Digital archives are definitely a controversial, modern idea of historical information. A digital archive is something that most people would see as something super easy to access, all the history is right there online! However, it’s not always like that. We don’t always know where the information is coming from, and even if we do, how to we know it’s liable information? There were quite a few archives we looked at in class this week such as Darwin, Ancestry, and Medici.
To begin with Ancestry, there is not much this site does for us. This site is advertised to be a “super easy way to find out who your ancestors are!” No. This site does next to nothing for historians and really, people as a whole. Ancestry is the type of digital archive that comes from mormons and is looking to make money. Essentially, they play commercials to make you think that if you sign up, you’re going to find out you’re related to someone amazing or famous which almost never happens. However, in my case, I am related to Benjamin Franklin! Anyways, there are numerous limitations to the cite of ancestry and one of the biggest ones for historians is how little it provides to us. There is nothing that can be used off of this site if you’re not willing to pay a minimum of $14.99 a month to see it.
It’s almost the same thing with the Medici site. While this site was free to access and could provide a lot of information, the information had to be going to the right person. For a historian looking into Italy or art from Italy and the Medici family, this site might be right for you. However, for a second year history student or someone just stumbling across the web, this site is a mess. It looks like a social media site and if you don’t know what you’re looking for or have some sort of sense what you want to find, this site is just going to confuse you which is a huge limitation of the site!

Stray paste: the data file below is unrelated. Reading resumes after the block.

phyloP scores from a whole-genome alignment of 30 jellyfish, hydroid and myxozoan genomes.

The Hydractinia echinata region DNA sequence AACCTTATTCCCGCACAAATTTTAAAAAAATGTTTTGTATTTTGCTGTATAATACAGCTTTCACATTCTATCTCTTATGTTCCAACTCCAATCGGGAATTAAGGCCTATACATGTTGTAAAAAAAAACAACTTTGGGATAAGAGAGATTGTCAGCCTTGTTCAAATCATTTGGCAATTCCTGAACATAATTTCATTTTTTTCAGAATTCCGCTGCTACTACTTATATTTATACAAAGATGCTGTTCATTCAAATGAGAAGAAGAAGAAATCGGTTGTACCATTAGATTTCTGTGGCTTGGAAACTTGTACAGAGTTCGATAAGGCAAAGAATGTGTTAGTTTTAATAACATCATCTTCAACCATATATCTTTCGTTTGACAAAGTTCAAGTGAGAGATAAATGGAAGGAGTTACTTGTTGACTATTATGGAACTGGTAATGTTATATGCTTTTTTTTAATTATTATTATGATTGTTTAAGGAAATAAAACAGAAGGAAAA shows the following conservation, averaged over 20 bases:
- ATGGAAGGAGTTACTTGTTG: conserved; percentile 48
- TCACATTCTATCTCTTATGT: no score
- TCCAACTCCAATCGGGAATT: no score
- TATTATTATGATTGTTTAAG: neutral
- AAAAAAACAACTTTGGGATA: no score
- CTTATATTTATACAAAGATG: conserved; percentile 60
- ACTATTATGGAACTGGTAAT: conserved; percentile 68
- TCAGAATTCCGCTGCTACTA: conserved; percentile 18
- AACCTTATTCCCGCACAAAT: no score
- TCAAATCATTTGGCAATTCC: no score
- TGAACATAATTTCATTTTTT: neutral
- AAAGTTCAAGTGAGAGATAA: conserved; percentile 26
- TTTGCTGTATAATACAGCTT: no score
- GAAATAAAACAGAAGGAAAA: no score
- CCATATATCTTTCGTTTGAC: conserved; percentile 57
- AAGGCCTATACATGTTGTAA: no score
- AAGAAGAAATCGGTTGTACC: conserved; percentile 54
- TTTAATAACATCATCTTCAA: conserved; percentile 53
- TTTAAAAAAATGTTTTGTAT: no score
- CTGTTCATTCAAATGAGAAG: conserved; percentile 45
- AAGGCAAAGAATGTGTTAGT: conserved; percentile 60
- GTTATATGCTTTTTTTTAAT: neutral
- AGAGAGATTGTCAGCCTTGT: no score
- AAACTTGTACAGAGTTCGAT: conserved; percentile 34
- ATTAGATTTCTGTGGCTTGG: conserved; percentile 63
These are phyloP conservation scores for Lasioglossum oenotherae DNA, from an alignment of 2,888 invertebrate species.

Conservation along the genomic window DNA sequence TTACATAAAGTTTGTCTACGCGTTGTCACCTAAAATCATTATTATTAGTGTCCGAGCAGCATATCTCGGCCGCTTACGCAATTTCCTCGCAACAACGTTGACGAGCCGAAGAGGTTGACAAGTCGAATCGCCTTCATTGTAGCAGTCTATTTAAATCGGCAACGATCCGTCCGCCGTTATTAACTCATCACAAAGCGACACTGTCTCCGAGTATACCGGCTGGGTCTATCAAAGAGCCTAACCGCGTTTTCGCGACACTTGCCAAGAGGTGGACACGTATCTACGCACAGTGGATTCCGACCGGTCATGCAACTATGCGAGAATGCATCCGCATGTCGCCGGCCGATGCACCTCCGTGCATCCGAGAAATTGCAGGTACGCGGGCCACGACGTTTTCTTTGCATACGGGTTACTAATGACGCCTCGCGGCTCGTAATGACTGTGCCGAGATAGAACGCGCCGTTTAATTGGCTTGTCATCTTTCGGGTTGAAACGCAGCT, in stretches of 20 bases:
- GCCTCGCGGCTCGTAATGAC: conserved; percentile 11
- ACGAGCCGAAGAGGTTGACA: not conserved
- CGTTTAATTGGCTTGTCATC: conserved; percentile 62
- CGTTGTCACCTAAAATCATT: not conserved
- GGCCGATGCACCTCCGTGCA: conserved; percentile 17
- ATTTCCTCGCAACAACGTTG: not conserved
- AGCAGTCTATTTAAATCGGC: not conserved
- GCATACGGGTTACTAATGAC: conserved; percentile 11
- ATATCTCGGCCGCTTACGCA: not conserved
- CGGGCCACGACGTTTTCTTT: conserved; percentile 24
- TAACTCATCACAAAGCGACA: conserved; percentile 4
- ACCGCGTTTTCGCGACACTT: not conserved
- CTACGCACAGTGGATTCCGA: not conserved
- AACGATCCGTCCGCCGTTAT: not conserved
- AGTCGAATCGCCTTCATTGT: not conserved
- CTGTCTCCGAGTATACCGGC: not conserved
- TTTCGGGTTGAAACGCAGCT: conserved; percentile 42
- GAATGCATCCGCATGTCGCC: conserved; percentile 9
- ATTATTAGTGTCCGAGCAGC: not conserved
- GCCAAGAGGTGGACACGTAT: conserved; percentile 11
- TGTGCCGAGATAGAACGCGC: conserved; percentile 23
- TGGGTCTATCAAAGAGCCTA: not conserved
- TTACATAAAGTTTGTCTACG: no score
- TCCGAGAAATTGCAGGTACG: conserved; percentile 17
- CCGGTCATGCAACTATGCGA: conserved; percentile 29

Finally, Darwin’s correspondence. I really enjoyed this site simply because of the way everything flowed. If you clicked on a specific person, you could just keep looking through the site and end up somewhere completely different from where you started, or right back at the beginning. This site was also completely free to access and had loads of information. While I’m not someone entirely into science and all of that, I love evolution and so looking at this site helped me understand otherwise. There is also a search bar so that you could type in almost anything and see where it takes you in all of his letters. This site was overall amazing and was so fun to look at with little limitations.
While I know it seems like I was kind of just rating the digital archives we looked at, it’s what it almost comes down to. A historian can’t just look at any digital archive and know what they’re doing or find exactly what they’re looking for. Everyone has their preferences about wha they like and don’t like looking at, and a benefit of digital archives is that we as historians have the opportunity to search through millions of sites and blogs and more to find what we’re looking for. While some digital archives may not be for everyone, there’s always something you find that you end up loving. Ancestry.ca is not one of those archives in my books.